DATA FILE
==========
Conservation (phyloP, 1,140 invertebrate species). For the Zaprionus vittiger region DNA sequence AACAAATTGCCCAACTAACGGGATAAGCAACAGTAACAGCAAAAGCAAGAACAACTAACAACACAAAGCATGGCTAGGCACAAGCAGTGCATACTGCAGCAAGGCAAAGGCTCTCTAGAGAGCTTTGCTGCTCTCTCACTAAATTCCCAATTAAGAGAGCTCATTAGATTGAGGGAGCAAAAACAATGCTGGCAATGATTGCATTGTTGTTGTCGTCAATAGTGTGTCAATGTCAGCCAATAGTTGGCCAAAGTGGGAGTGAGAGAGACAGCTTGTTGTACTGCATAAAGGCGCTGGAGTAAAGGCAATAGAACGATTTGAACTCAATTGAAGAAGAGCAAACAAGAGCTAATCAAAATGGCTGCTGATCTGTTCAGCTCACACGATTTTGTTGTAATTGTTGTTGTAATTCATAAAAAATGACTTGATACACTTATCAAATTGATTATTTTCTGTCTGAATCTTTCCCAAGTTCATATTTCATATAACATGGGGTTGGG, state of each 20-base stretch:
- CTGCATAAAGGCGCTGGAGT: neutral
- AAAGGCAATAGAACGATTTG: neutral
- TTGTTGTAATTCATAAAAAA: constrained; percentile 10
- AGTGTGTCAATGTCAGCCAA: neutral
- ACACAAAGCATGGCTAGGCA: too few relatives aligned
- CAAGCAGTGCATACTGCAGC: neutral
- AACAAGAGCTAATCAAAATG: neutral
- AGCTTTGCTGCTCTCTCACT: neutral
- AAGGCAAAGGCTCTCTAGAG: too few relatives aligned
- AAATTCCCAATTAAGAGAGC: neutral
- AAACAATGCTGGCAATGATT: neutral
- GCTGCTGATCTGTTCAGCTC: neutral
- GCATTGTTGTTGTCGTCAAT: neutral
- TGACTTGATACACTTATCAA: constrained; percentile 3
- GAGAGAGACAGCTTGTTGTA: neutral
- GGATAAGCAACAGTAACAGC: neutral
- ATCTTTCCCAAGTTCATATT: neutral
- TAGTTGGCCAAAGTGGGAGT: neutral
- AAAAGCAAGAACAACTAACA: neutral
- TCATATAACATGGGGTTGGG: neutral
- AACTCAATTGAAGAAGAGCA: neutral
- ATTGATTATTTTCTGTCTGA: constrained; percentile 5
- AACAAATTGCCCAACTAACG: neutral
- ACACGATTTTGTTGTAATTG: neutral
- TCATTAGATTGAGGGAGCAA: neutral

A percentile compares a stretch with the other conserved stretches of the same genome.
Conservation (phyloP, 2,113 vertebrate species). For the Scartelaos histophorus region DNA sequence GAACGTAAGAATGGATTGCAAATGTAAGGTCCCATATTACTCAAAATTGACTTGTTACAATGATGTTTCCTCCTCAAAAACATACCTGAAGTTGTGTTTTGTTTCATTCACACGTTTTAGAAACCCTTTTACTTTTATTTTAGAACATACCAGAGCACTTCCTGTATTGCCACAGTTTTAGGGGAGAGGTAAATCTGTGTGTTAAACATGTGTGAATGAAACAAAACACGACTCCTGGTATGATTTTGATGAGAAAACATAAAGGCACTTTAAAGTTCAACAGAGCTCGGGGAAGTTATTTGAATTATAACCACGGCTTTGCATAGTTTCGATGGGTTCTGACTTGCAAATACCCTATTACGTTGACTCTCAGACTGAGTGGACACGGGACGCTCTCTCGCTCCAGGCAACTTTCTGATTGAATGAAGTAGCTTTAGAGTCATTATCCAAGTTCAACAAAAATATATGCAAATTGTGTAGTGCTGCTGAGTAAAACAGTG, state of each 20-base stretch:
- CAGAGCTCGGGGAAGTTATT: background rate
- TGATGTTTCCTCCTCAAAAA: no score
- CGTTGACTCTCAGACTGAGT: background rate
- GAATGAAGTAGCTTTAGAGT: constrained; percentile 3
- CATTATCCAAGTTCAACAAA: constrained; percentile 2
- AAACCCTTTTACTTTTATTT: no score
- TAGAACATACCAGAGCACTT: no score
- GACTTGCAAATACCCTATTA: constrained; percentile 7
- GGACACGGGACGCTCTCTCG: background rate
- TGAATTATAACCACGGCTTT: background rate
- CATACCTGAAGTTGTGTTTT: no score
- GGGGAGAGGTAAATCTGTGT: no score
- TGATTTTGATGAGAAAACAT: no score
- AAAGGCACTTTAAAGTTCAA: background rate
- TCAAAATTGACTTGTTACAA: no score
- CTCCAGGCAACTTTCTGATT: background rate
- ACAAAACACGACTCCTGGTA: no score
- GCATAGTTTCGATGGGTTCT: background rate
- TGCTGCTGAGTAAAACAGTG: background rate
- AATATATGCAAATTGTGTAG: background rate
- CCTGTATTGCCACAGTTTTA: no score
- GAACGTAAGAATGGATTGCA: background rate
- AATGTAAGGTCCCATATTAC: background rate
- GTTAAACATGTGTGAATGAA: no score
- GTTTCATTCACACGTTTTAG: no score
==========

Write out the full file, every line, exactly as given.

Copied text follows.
Conservation (phyloP, 1,140 invertebrate species). For the Zaprionus vittiger region DNA sequence AACAAATTGCCCAACTAACGGGATAAGCAACAGTAACAGCAAAAGCAAGAACAACTAACAACACAAAGCATGGCTAGGCACAAGCAGTGCATACTGCAGCAAGGCAAAGGCTCTCTAGAGAGCTTTGCTGCTCTCTCACTAAATTCCCAATTAAGAGAGCTCATTAGATTGAGGGAGCAAAAACAATGCTGGCAATGATTGCATTGTTGTTGTCGTCAATAGTGTGTCAATGTCAGCCAATAGTTGGCCAAAGTGGGAGTGAGAGAGACAGCTTGTTGTACTGCATAAAGGCGCTGGAGTAAAGGCAATAGAACGATTTGAACTCAATTGAAGAAGAGCAAACAAGAGCTAATCAAAATGGCTGCTGATCTGTTCAGCTCACACGATTTTGTTGTAATTGTTGTTGTAATTCATAAAAAATGACTTGATACACTTATCAAATTGATTATTTTCTGTCTGAATCTTTCCCAAGTTCATATTTCATATAACATGGGGTTGGG, state of each 20-base stretch:
- CTGCATAAAGGCGCTGGAGT: neutral
- AAAGGCAATAGAACGATTTG: neutral
- TTGTTGTAATTCATAAAAAA: constrained; percentile 10
- AGTGTGTCAATGTCAGCCAA: neutral
- ACACAAAGCATGGCTAGGCA: too few relatives aligned
- CAAGCAGTGCATACTGCAGC: neutral
- AACAAGAGCTAATCAAAATG: neutral
- AGCTTTGCTGCTCTCTCACT: neutral
- AAGGCAAAGGCTCTCTAGAG: too few relatives aligned
- AAATTCCCAATTAAGAGAGC: neutral
- AAACAATGCTGGCAATGATT: neutral
- GCTGCTGATCTGTTCAGCTC: neutral
- GCATTGTTGTTGTCGTCAAT: neutral
- TGACTTGATACACTTATCAA: constrained; percentile 3
- GAGAGAGACAGCTTGTTGTA: neutral
- GGATAAGCAACAGTAACAGC: neutral
- ATCTTTCCCAAGTTCATATT: neutral
- TAGTTGGCCAAAGTGGGAGT: neutral
- AAAAGCAAGAACAACTAACA: neutral
- TCATATAACATGGGGTTGGG: neutral
- AACTCAATTGAAGAAGAGCA: neutral
- ATTGATTATTTTCTGTCTGA: constrained; percentile 5
- AACAAATTGCCCAACTAACG: neutral
- ACACGATTTTGTTGTAATTG: neutral
- TCATTAGATTGAGGGAGCAA: neutral

A percentile compares a stretch with the other conserved stretches of the same genome.
Conservation (phyloP, 2,113 vertebrate species). For the Scartelaos histophorus region DNA sequence GAACGTAAGAATGGATTGCAAATGTAAGGTCCCATATTACTCAAAATTGACTTGTTACAATGATGTTTCCTCCTCAAAAACATACCTGAAGTTGTGTTTTGTTTCATTCACACGTTTTAGAAACCCTTTTACTTTTATTTTAGAACATACCAGAGCACTTCCTGTATTGCCACAGTTTTAGGGGAGAGGTAAATCTGTGTGTTAAACATGTGTGAATGAAACAAAACACGACTCCTGGTATGATTTTGATGAGAAAACATAAAGGCACTTTAAAGTTCAACAGAGCTCGGGGAAGTTATTTGAATTATAACCACGGCTTTGCATAGTTTCGATGGGTTCTGACTTGCAAATACCCTATTACGTTGACTCTCAGACTGAGTGGACACGGGACGCTCTCTCGCTCCAGGCAACTTTCTGATTGAATGAAGTAGCTTTAGAGTCATTATCCAAGTTCAACAAAAATATATGCAAATTGTGTAGTGCTGCTGAGTAAAACAGTG, state of each 20-base stretch:
- CAGAGCTCGGGGAAGTTATT: background rate
- TGATGTTTCCTCCTCAAAAA: no score
- CGTTGACTCTCAGACTGAGT: background rate
- GAATGAAGTAGCTTTAGAGT: constrained; percentile 3
- CATTATCCAAGTTCAACAAA: constrained; percentile 2
- AAACCCTTTTACTTTTATTT: no score
- TAGAACATACCAGAGCACTT: no score
- GACTTGCAAATACCCTATTA: constrained; percentile 7
- GGACACGGGACGCTCTCTCG: background rate
- TGAATTATAACCACGGCTTT: background rate
- CATACCTGAAGTTGTGTTTT: no score
- GGGGAGAGGTAAATCTGTGT: no score
- TGATTTTGATGAGAAAACAT: no score
- AAAGGCACTTTAAAGTTCAA: background rate
- TCAAAATTGACTTGTTACAA: no score
- CTCCAGGCAACTTTCTGATT: background rate
- ACAAAACACGACTCCTGGTA: no score
- GCATAGTTTCGATGGGTTCT: background rate
- TGCTGCTGAGTAAAACAGTG: background rate
- AATATATGCAAATTGTGTAG: background rate
- CCTGTATTGCCACAGTTTTA: no score
- GAACGTAAGAATGGATTGCA: background rate
- AATGTAAGGTCCCATATTAC: background rate
- GTTAAACATGTGTGAATGAA: no score
- GTTTCATTCACACGTTTTAG: no score